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Heating oil explained  

Heating oil is made used for space and water heating

Heating oil and diesel fuel are closely related petroleum products called distillates. Heating oil is sold mainly for use in boilers and furnaces (for space heating) and in water heaters.

A photograph of heating oil being delivered to a home

Heating oil delivery

Source: Stock photography (copyrighted)

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Heating oil is dyed red.

The Internal Revenue Service (IRS) requires heating oil and other distillate fuels that are not for highway use to be colored with a red dye. The red color identifies the fuel as exempt from the federal, state, and local taxes applied to fuels sold for use on public roadways and as illegal for use in vehicles that normally operate on roadways.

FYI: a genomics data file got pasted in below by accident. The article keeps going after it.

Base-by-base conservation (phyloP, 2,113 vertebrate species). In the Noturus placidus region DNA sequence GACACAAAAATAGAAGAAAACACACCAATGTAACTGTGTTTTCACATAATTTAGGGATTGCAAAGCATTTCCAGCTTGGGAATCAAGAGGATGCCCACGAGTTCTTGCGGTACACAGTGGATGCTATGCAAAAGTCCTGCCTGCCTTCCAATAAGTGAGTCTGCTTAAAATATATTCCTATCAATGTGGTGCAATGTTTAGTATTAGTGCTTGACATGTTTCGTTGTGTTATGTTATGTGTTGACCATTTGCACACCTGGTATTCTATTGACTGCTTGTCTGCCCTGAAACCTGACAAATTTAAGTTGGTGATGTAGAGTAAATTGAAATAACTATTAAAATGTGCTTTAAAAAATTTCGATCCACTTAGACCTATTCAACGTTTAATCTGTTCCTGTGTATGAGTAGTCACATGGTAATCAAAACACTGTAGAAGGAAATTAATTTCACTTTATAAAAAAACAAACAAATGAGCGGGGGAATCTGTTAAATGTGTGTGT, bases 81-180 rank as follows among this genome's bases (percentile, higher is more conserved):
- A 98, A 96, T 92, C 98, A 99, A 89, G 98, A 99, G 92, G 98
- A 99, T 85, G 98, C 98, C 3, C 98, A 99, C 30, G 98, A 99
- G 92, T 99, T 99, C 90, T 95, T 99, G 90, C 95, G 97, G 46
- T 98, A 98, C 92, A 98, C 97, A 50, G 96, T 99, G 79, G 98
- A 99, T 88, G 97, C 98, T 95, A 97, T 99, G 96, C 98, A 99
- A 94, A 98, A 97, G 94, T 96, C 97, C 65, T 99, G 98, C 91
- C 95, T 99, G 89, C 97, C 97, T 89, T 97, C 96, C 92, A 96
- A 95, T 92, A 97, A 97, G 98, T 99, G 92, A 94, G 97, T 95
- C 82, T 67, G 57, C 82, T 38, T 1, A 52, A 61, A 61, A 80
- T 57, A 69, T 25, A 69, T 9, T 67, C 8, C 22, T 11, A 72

Most of U.S. heating oil consumers are in the Northeast

Most U.S. residential sector and commercial sector heating oil consumption occurs in the New England and the Central Atlantic regions (PDF) of the country. In 2012, New York became the first state to require ultra-low sulfur heating oil (ULSHO)—heating oil to have a sulfur content of 15 parts per million or less. Delaware and New Jersey transitioned to OLSHO in 2016, and all six New England states transitioned to ULSHO on July 1, 2018.

Biomass-based heating oil is available in some states

Nearly all of the heating oil consumed in the United States is produced from crude oil. However, in recent years, some heating oil suppliers have begun offering heating oil blends of petroleum distillate and biomass-based diesel fuels (biodiesel and renewable diesel fuel) to consumers. This blended heating oil is generally 5% biodiesel by volume.

Last updated: November 9, 2020